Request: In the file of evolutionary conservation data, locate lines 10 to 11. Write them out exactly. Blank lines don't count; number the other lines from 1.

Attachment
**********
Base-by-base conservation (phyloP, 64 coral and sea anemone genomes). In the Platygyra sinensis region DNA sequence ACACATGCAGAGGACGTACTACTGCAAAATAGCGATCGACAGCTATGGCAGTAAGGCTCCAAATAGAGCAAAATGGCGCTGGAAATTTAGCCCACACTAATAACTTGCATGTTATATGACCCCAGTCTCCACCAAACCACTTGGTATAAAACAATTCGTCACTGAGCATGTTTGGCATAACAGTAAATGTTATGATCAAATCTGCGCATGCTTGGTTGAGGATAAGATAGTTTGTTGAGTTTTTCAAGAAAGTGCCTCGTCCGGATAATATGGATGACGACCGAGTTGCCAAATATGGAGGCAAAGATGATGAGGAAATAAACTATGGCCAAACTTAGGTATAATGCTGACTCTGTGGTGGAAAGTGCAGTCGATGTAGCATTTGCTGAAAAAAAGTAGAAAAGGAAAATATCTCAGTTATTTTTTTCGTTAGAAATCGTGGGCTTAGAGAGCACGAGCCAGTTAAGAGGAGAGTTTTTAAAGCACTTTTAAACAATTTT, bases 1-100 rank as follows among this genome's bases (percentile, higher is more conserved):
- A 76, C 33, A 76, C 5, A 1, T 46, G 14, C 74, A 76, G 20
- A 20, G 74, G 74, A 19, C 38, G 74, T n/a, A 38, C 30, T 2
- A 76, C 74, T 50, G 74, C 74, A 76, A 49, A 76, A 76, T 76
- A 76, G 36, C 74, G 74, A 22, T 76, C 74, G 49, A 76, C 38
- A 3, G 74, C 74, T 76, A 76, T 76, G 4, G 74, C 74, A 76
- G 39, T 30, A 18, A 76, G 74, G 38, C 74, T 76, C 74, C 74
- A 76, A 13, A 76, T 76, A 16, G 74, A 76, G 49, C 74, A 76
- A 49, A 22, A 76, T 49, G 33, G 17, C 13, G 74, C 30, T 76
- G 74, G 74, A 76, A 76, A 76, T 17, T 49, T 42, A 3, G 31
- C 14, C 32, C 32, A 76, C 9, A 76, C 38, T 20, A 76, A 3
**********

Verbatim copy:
- G 74, G 74, A 76, A 76, A 76, T 17, T 49, T 42, A 3, G 31
- C 14, C 32, C 32, A 76, C 9, A 76, C 38, T 20, A 76, A 3